• Ask how your pain affects you
  • Ask about activities that affect your pain
  • Provide you with advice and information
  • Develop a care and support plan, including how to manage flare-ups of pain

There are specific NICE chronic pain guidelines for conditions like:

For chronic primary pain, NICE recommends these chronic pain treatments:

  • Exercise and general daily physical activity
  • Psychological therapy, such as acceptance and commitment therapy (ACT), or cognitive behavioural therapy (CBT)
  • Acupuncture
  • Medication, starting with antidepressants

Ways to relieve chronic pain

Here are some helpful ways to relieve chronic pain without medication:

  • Staying active – find what you can manage to do each day, and work your way up to 30 minutes per day
  • Reducing stress – this can include mindfulness meditation, thinking of ways to relax or considering seeing a professional therapist
  • Social activities – these can include meeting with other people who can share how they manage their chronic pain
  • Seeing a physiotherapist if the chronic pain is due to bone, muscle or joint problems
  • Speaking to a doctor that specialises in chronic pain treatment

You may need to try more than one way to relieve chronic pain, and some ways will work better for you than othersWatch this documentary online to see how others deal with living with chronic pain.

How to cope with chronic pain​

Medications used for chronic pain

Medications that are used for chronic pain include those you can buy yourself without a prescription. These are called over the counter (OTC) medications which you get from a pharmacy, and include:

  • Paracetamol
  • Non-steroidal anti-inflammatory medicines (NSAIDs), such as aspirin, ibuprofen or naproxen
  • Co-codamol, which contains codeine and paracetamol
  • Codeine with ibuprofen

Some medications need to be prescribed by a doctor and include:

  • Different NSAIDs, such as diclofenac
  • Amitriptyline
  • Pregabalin
  • Gabapentin
  • Opioid medicines, such as codeine, dihydrocodeine, tramadol, morphine, buprenorphine, fentanyl or oxycodone
  • Lidocaine patches
  • Capsaicin
  • Medical cannabis, from a doctor that is a specialist prescriber

In pain clinics or hospitals, doctors might suggest an injection to areas that are causing chronic pain. These injections may contain corticosteroid medicines to reduce swelling and numb pain. They can relieve chronic pain for a long time. In some cases, pain can be relieved for a few months or years.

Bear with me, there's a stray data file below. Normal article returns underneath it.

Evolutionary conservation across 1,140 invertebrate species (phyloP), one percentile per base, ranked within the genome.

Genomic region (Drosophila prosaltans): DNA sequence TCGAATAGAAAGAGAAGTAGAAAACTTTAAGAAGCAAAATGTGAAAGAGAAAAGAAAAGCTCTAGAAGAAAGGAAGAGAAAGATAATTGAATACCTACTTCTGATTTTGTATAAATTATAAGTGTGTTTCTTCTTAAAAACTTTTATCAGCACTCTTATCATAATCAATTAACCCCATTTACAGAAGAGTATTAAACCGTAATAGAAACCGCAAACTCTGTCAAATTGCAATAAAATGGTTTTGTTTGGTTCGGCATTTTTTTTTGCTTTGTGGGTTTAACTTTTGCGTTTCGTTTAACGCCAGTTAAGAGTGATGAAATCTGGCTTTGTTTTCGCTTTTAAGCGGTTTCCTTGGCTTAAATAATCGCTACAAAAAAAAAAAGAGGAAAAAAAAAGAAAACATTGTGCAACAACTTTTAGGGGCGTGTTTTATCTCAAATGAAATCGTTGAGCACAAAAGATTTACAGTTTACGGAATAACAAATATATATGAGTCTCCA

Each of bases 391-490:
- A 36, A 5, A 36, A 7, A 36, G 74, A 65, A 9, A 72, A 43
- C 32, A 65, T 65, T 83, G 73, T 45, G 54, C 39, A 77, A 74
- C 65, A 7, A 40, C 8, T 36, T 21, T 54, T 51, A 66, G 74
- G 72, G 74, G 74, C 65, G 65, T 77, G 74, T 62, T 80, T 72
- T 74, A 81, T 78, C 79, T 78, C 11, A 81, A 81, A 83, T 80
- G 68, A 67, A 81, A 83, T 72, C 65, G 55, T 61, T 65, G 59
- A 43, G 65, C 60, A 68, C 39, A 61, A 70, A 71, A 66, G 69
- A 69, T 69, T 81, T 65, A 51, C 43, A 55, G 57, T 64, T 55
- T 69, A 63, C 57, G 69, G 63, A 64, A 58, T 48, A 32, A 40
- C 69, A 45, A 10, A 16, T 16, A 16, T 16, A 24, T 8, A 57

Chronic Pain FAQ's

Arrange an Appointment

If you are a patient or carer seeking an appointment to discuss treatment with medical cannabis, you can complete this form and we can assist you with this.

Eligible patients can provide us with their healthcare records or we can obtain these through your GP. This is to confirm that a patient’s condition has been fully assessed and all other treatment options have been attempted. We will ensure that the primary care provider receives all treatment communication to maintain the highest level of clinical governance.

We also accept referrals from healthcare professionals.

To refer a patient to us, please click here to fill and securely submit a referral form.

Pricing

Sapphire Access Scheme

Initial
Consultation

£ 50

Follow-up
Consultation

£ 50

Quarterly
Check-up

£ 50

Average Cost of Treatment

To help patients understand the likely cost of treatment, we have outlined the average cost to a patient with chronic pain. Cost of medication varies on an individual patient bases.

£135/month*

Inclusive Of Appointments And Medicine

£4.43/day*

Inclusive Of Appointments And Medicine
No repeat prescription fee

Average cost to a patient with chronic pain using dried cannabis flower

£127/month*

Inclusive Of Appointments And Medicine

£4.18/day*

Inclusive Of Appointments And Medicine
No repeat prescription fee
For more details including some exceptions, see full price list: